Canon 5dmk3 + latest magic lantern can shoot square full frame video at 8MM. Amazing!!!! The built in video recorder button does crops the video to be 16:9 so you need to use the Magic Lantern hack if you want full frame video.

Some of the canon cameras (rebel series) can do a digital zoom that crops just the center of the image. This is a high quality digital zoom that just uses the center 1920x1080 pixels so there is no scaling. So its like having another zoom lens range that has pixel perfect quality! This is a great feature to have with this lens.

CONCLUSION:
I have found the 8-15 zoom is optically excellent and extremely practical in multiple real world situations. It works perfect when paired with a pano head, but it is the most fun to shoot 360s hand held. It allows me to get my camera places that a tripod would be impractical. I have so much fun with it and am confident of it when I want professional results. I hope you find my review and tips interesting.

Dr. Clement Shimizu
Director of Software Design
[...]
Immersive Projection Design

P.S. I am very passionate about this topic because I work with other peoples panoramic and 360 degree images and video all day for work.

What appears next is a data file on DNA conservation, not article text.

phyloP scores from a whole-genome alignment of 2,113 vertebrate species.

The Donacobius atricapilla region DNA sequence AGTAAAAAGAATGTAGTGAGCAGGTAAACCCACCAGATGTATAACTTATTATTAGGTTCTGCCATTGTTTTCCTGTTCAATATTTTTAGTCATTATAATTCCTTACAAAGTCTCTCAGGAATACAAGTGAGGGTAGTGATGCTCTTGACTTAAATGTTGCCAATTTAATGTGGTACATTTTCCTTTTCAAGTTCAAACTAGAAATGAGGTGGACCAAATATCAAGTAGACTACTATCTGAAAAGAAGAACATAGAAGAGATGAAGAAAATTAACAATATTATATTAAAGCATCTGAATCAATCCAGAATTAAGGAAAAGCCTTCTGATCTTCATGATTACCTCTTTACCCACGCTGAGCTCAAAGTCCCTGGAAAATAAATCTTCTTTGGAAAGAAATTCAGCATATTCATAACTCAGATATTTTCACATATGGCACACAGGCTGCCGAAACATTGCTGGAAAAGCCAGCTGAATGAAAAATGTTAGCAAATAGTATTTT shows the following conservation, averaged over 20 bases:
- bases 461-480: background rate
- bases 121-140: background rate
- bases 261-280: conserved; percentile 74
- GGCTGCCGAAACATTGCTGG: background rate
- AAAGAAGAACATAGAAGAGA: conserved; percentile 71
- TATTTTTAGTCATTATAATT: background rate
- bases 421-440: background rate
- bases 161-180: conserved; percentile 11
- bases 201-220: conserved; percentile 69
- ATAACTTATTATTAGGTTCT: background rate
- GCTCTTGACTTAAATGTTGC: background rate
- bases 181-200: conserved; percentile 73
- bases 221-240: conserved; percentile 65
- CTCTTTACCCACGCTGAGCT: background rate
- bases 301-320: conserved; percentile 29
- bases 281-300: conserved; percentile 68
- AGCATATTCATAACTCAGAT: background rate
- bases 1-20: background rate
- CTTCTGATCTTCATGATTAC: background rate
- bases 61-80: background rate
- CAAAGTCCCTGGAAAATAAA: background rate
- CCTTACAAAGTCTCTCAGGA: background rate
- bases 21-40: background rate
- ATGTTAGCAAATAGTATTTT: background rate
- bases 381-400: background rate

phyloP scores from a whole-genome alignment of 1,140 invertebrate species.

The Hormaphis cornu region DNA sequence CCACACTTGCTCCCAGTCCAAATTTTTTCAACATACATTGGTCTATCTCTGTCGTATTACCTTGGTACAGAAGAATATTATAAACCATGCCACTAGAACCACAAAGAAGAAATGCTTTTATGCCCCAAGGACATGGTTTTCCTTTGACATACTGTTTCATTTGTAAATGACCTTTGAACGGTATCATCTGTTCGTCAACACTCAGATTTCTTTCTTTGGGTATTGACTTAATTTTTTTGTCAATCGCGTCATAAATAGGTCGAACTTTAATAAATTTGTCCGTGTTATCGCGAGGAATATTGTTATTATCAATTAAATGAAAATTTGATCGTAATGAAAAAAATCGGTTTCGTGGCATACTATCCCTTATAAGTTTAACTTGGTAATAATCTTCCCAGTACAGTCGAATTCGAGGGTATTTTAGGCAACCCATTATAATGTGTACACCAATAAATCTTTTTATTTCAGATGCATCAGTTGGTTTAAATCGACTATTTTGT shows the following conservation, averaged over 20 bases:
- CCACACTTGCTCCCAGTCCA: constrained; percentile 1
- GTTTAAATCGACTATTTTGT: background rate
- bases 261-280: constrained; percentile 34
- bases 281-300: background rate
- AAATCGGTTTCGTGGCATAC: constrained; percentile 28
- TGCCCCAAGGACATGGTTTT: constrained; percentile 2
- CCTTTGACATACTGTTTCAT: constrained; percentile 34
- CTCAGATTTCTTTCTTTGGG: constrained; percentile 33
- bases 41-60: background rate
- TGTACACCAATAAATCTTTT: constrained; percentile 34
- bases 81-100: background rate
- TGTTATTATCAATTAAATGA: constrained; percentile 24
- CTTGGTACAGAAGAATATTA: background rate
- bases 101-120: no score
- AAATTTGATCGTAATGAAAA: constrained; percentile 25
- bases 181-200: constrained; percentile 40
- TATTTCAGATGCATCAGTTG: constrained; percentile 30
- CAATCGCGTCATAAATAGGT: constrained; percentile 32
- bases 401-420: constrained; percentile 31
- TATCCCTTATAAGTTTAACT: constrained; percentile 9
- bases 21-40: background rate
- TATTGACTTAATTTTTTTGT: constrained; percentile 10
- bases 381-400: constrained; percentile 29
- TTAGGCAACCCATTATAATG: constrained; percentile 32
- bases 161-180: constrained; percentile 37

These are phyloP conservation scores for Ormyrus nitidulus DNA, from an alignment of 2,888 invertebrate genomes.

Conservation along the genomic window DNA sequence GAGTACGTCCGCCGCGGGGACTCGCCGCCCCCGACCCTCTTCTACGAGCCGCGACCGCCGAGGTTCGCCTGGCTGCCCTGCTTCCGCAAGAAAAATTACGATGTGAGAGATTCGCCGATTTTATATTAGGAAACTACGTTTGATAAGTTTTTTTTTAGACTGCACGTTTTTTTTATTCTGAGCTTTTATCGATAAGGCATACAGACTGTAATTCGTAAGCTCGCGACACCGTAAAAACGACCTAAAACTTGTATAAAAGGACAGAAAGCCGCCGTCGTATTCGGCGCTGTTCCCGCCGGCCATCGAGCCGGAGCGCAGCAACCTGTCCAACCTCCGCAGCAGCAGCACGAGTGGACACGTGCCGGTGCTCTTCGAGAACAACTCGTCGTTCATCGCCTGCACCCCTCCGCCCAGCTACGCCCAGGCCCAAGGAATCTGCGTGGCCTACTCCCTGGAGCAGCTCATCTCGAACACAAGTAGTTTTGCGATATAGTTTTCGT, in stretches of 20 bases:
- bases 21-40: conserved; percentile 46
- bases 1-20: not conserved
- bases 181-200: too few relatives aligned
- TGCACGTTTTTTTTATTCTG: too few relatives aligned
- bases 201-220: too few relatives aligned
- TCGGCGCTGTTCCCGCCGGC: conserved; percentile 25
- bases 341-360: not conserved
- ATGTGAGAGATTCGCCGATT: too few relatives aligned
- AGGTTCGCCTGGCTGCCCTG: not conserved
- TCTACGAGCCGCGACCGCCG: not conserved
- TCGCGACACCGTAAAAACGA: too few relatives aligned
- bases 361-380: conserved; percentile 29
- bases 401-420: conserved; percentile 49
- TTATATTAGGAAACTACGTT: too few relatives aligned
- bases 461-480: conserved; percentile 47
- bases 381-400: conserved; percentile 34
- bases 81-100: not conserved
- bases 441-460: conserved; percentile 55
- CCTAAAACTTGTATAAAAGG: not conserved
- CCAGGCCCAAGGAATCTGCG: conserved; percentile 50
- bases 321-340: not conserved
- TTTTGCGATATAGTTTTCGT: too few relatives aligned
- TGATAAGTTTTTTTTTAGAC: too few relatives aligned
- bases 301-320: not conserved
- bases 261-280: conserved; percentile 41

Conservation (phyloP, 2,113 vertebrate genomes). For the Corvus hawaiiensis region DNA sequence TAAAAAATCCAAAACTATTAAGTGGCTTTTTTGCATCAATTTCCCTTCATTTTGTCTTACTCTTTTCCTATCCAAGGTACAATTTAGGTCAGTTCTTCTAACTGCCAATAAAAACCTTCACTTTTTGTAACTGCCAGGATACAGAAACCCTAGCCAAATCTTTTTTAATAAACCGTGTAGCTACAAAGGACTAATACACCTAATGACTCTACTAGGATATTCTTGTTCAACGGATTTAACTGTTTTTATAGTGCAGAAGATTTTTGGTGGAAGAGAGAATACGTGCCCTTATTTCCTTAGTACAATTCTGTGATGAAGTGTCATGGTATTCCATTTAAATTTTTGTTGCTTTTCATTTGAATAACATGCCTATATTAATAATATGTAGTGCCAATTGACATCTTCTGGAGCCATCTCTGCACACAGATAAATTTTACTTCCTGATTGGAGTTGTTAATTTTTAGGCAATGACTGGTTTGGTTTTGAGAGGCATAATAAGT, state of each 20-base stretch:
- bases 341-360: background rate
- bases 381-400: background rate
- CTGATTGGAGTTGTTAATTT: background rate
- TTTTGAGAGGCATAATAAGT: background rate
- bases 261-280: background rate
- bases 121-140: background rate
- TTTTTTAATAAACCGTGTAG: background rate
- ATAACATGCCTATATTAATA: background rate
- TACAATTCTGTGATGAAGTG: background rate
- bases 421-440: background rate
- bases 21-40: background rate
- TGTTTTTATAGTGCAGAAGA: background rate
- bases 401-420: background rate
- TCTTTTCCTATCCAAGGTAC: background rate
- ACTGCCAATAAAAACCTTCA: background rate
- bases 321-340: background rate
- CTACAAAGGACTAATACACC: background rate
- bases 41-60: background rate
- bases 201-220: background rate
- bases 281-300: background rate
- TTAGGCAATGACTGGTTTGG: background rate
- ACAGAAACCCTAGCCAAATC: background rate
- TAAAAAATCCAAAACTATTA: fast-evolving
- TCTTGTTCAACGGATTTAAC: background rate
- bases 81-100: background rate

>>>> OLD REVIEW

This is my favorite lens. I use it for 360 VR panos its very sharp compared to other fisheyes I have used. I also use it when I go to parties and want just an easy camera to take pictures of party situations when I'm shooting from the hip. I can just point the camera in the general direction of the action and I get everything. I love it.

UPDATE:

I am still loving this lens. I have had a chance to compare it to a prime fisheye lens by Sunex and the sharpness on this blows it out of the water. Its amazing that canon can make a zoom that is superior to a fixed lens.

A few tips for lightroom users:

1) I have noticed in Adobe Lightroom, you can download a lens profile to de-warp the images in the lens correction settings(you need to download it through adobes lens profile downloader). Under lens correction, it will "autodetect" the lens type and zoom settings, but only if you shoot in raw.
2) In lightroom if you choose to dewarp the image, people at the sides of the image circle will become extremely streched. For this reason, if I am un-warping an image, I usually don't do it completely, just a bit. Dewarping faces to one side or the other can be achieved by using "LensCorrection->Manual->Horizontal Offset" in combination with "LensCorrection->Profile->Distortion".